It’s a terrible feeling – the moment of panic when you check your pockets and you realise that your mobile phone isn’t there. Sure, it’s an expensive gadget, with many of the latest smartphones costing over £1,000… but it’s much more than that.
Mobile Phones are so entwined with modern life that we can barely function without them. Whether it’s social media, family photos, or whipping out our phones to use contactless payments – they aren’t just phones anymore. So, when they go missing, it’s not just a handset that vanishes in a puff of smoke, it’s often our window into the world.
Obviously, phones are a prime target for thieves and pickpockets. They’re portable, easily misplaced, and worth a lot of money. And with phone theft on the rise across the UK, you don’t want to be their next target. After all, it’s not just your handset – if a thief unlocks your device, they could even gleam all your personal information, making identity theft a major concern, too.
After selling off your handset or stripping it for parts, phone thieves are quids in. So, what can you do to stop them? Thankfully, we’ve got a few tips…
Table of Contents
Keeping Your Phone Safe Outside Your Home
It may seem obvious, but you’ll want to keep your phone as close to you as possible at all times – especially when you’re travelling outside of your home. Here’s what you can do to stop your phone from being stolen in the first place:
- Keep Your Phone Near You. Don’t leave it on the table in front of you when you’re on the train or in a café and don’t leave it tucked in the side of a bag, either. Ideally, you want to make sure it’s on you at all times, preferably tucked away safely in a front trouser pocket or a coat pocket where you keep your hands while walking.
- Don’t Leave Your Phone Unattended. If you do put your phone down on the table, don’t walk away from it. Keep a close eye on where it is at all times, and don’t be tempted to leave it there while you go to grab a coffee or stretch your legs – professional thieves can whisk it away in a matter of seconds.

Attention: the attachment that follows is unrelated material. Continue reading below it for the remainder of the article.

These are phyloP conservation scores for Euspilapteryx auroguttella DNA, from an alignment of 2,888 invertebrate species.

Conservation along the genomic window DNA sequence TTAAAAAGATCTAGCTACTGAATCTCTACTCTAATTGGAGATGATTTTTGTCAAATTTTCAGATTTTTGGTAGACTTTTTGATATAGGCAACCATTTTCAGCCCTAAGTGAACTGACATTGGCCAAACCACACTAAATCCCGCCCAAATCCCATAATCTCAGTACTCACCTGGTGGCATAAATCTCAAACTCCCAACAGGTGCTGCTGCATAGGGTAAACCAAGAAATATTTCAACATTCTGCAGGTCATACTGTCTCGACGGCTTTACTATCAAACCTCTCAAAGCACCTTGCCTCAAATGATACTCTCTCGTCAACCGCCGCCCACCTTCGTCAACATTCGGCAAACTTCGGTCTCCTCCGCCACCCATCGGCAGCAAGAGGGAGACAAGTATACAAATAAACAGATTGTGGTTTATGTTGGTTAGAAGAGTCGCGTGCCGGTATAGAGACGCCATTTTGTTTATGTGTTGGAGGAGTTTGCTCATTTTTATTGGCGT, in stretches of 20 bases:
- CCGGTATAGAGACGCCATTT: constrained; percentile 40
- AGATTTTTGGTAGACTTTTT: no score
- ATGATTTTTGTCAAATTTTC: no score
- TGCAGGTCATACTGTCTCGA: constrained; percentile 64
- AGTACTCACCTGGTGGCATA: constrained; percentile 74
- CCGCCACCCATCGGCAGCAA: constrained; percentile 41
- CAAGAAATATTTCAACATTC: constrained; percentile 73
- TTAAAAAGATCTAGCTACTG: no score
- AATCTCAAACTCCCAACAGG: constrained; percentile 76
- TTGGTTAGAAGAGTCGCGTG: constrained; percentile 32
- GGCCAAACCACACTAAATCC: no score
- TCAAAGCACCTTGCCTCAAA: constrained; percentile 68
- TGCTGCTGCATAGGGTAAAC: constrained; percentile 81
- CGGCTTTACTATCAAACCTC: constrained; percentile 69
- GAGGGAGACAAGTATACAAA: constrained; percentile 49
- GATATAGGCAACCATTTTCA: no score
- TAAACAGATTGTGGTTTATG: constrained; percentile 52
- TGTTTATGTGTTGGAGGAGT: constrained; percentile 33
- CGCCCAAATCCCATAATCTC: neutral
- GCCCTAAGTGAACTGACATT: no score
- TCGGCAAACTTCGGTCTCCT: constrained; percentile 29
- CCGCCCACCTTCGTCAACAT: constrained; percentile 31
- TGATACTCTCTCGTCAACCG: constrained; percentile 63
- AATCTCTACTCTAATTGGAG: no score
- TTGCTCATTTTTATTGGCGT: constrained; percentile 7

- Keep a Tight Grip on your Phone. Ideally, try not to use your phone in a crowded space, such as on the tube or in a crowded bar. If you really have to, make sure you hold it securely at all times and keep an eye on anyone who gets too close. It’s better to move away into a less crowded area than risk your phone being nabbed.
- Don’t Use Your Phone in High-Crime Areas. It doesn’t matter how urgent that WhatsApp message is – keep your phone firmly in your pocket if you know you’re in an area where thefts and other robberies take place. Be careful in car parks at night-time, and in other secluded areas where CCTV may not be in use.
- Don’t Wear Apple EarPods or Wireless Buds. A set of EarPods may be handy, but they’re also a neon sign to phone thieves that you’re carrying an expensive handset. Try not to wear them in public as this may make you a target for phone theft. Instead, buy some inexpensive headphones – preferably wired.
- Be Extra Vigilant on Public Transport. Don’t get too comfortable on your daily commute – buses and trains are the perfect staging ground for thieves and pickpockets to target high-value phones. If you do need to use your phone, keep an eye on those around you as well as a firm grip on your handset.
- Don’t Fall For a Scam to Get Your Phone Out. If you don’t feel 100% safe, don’t agree to tell a stranger the time by getting out your phone – use your watch instead, if you have one. Also, be careful not to let strangers “in need” use your phone as it may be a scam to spirit away your handset.
Securing Your Mobile Phone Ahead of Time
Ideally, you want to stop your phone from being stolen in the first place, but what if a thief nabs it straight out of your pocket? There are steps you can take to make sure that even if they do get hold of it, you are still in control.
- Keep a Record of All Your Phone’s Details. Before you take your flashy new phone out on town, make sure you write down all your handset’s important information and keep it in a safe place just in case.
- Your Phone Number.
- Handset Make and Model as well as the manufacturer’s product code.
- Any identifying details such as colour, customisations, or unique attributes.
- Handset PIN code.
- Handset IMEI Number – some networks will be able to use this to disable the handset remotely.